Take the 2-minute tour ×
Stack Overflow is a question and answer site for professional and enthusiast programmers. It's 100% free, no registration required.

I would like to implement a DataSource interface (in Java) which, among other things, allows you to aquire the nextRow() from the data. I initially just want to implement the data store via HashMaps, but it would be cool to abstract away from the underlying data structure, and provide an interface as mentioned.

Does this sound like a good idea? Providing the nextRow() method for the HashMap implementation seems somewhat messy - I guess I need to provide an iterator on the collection view of the data. And I guess I'd need to provide a resetIterator method as well?

To provide a few more details:

  • I am thinking the newRow() method will return HashMap<String, String>
  • HashMap implementation of the data store will be HashMap<String, HashMap<String, String>>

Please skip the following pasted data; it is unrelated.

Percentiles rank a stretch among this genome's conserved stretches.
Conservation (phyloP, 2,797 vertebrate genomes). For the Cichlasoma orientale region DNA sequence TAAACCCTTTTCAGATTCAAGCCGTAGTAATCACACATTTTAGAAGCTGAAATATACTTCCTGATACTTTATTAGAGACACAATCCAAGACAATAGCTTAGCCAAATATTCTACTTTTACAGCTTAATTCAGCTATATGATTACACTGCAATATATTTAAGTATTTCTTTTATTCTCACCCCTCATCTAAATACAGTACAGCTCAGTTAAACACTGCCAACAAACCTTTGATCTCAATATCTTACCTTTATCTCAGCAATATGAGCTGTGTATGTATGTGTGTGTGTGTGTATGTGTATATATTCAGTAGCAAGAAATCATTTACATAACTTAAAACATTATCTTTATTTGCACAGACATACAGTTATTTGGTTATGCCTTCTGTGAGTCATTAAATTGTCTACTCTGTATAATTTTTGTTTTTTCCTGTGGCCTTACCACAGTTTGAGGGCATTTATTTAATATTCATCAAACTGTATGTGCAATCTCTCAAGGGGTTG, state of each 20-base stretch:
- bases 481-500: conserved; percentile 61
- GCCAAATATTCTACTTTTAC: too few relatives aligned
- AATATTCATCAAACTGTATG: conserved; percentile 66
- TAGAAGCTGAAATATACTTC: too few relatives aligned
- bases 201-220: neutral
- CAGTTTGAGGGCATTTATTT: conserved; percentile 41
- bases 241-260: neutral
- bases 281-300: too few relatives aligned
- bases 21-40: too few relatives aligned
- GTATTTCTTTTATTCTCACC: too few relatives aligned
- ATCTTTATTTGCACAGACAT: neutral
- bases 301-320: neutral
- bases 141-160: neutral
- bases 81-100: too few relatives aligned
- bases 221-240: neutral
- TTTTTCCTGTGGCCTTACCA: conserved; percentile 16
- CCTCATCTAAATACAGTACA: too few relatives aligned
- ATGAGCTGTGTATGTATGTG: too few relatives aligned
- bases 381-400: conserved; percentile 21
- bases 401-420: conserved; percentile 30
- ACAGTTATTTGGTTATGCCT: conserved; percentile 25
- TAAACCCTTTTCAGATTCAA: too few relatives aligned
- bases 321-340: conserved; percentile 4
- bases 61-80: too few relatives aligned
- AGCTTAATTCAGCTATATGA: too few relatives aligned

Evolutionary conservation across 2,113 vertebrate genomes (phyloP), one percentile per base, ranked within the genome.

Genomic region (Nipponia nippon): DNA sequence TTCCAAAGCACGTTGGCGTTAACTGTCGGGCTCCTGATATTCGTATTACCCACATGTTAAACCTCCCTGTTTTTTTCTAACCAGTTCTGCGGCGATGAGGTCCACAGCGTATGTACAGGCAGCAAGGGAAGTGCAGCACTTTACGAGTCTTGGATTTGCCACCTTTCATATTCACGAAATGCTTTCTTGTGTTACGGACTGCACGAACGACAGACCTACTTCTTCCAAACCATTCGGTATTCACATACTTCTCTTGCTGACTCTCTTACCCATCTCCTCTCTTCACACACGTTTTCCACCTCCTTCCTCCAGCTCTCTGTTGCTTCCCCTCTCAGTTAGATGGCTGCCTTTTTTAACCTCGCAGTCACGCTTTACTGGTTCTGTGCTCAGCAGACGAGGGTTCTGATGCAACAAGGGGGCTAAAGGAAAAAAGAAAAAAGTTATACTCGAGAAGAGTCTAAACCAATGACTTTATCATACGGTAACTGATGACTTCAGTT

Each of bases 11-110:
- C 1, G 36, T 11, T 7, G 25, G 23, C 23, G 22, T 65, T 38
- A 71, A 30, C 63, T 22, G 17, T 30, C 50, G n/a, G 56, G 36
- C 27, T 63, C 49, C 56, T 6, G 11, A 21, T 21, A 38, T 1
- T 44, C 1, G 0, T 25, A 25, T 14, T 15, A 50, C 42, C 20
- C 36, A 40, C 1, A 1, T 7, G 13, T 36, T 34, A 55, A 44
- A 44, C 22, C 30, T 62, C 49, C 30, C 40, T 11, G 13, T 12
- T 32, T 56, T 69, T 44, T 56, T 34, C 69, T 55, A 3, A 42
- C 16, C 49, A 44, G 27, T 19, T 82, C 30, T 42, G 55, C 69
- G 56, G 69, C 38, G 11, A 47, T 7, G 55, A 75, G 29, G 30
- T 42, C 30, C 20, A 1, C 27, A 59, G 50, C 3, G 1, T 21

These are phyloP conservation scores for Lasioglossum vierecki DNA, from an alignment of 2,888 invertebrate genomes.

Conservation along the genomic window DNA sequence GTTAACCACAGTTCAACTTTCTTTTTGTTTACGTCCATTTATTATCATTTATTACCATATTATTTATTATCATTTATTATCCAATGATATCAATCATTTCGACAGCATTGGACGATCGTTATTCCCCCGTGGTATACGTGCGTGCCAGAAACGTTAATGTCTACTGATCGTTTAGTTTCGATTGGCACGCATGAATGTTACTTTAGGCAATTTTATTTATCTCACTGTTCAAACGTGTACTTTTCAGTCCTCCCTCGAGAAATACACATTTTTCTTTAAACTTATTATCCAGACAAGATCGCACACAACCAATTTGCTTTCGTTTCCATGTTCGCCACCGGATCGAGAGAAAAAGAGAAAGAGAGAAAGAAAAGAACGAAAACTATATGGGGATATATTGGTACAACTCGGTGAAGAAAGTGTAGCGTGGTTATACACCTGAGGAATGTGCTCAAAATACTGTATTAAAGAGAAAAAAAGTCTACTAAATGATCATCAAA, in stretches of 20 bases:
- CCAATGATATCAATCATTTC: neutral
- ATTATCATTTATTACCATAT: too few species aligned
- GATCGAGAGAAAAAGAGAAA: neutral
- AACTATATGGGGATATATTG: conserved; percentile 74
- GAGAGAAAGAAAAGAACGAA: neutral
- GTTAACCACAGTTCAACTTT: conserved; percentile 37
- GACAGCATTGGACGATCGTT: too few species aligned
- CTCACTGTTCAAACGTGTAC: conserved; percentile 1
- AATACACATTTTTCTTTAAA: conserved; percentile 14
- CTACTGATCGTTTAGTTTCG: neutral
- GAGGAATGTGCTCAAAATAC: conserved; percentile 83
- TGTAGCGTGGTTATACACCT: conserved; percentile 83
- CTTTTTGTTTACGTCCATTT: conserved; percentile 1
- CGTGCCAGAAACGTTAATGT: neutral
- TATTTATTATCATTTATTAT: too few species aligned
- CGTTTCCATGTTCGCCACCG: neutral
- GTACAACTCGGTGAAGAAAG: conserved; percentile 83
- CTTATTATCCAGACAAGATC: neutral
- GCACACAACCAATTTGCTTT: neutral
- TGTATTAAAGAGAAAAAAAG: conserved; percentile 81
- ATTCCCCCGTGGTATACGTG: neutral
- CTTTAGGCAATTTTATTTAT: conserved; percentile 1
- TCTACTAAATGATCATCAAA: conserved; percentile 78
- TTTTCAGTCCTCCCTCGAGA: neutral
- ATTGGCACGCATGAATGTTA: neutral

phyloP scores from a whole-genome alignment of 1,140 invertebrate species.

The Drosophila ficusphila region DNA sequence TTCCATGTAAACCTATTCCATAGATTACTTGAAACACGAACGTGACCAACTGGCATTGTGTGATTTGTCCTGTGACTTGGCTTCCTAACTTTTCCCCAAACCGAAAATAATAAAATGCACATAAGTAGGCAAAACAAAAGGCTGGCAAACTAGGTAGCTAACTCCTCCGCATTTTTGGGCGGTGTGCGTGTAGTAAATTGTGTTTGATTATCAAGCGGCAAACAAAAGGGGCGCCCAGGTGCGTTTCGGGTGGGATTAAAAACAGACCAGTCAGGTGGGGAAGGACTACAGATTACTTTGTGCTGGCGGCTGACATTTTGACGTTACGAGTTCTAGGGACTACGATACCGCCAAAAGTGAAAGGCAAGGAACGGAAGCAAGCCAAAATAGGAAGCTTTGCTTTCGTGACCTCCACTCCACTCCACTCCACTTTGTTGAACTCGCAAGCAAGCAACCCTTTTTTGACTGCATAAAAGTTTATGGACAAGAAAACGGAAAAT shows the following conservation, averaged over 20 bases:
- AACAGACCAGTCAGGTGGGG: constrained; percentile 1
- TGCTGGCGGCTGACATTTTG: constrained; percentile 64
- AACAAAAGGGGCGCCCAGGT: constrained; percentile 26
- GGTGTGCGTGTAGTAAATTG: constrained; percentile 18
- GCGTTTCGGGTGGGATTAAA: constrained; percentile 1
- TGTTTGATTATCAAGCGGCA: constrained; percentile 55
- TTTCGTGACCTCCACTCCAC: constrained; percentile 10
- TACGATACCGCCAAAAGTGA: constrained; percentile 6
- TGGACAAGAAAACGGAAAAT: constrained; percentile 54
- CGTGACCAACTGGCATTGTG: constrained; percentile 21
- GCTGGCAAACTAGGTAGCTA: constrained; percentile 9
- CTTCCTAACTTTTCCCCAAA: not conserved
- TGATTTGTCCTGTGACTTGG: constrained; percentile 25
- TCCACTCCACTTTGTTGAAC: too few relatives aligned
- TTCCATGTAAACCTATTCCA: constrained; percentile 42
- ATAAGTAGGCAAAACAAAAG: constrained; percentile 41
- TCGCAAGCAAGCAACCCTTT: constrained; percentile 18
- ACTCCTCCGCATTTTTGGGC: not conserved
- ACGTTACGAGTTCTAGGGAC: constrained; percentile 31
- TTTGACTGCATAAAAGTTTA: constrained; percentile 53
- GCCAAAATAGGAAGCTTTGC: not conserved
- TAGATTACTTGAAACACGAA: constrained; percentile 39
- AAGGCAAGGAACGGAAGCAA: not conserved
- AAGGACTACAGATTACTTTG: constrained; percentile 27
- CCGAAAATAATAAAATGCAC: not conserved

Any thoughts and comments are much appreicated!

share|improve this question
Any specific reason for using a Map of Maps? A List of Maps sounds like a better option. –  naikus Aug 4 '10 at 18:19
Basically I (in the current example) am taking the data from a csv file, and I want each row to be uniquely identifiable by a certain piece of data (either the data from one column, or potentially a combination of several columns). So the rows will be returned as HashMap<colName, colValue>, and they will all be stored in a HashMap with the id value as the key –  QuakerOat Aug 4 '10 at 19:58

1 Answer 1

The Map interface does expose iterators via the .keySet(), .values(), and .entrySet() methods. You could use one of these behind the scenes to do what you have in mind.

On a side note, a HashMap for each data row is a lot of overhead. If you can fix a set of columns in advance, it would be a lot cheaper to use a List (ArrayList maybe), or even just a plain array, to represent each row.

share|improve this answer

Your Answer


By posting your answer, you agree to the privacy policy and terms of service.

Not the answer you're looking for? Browse other questions tagged or ask your own question.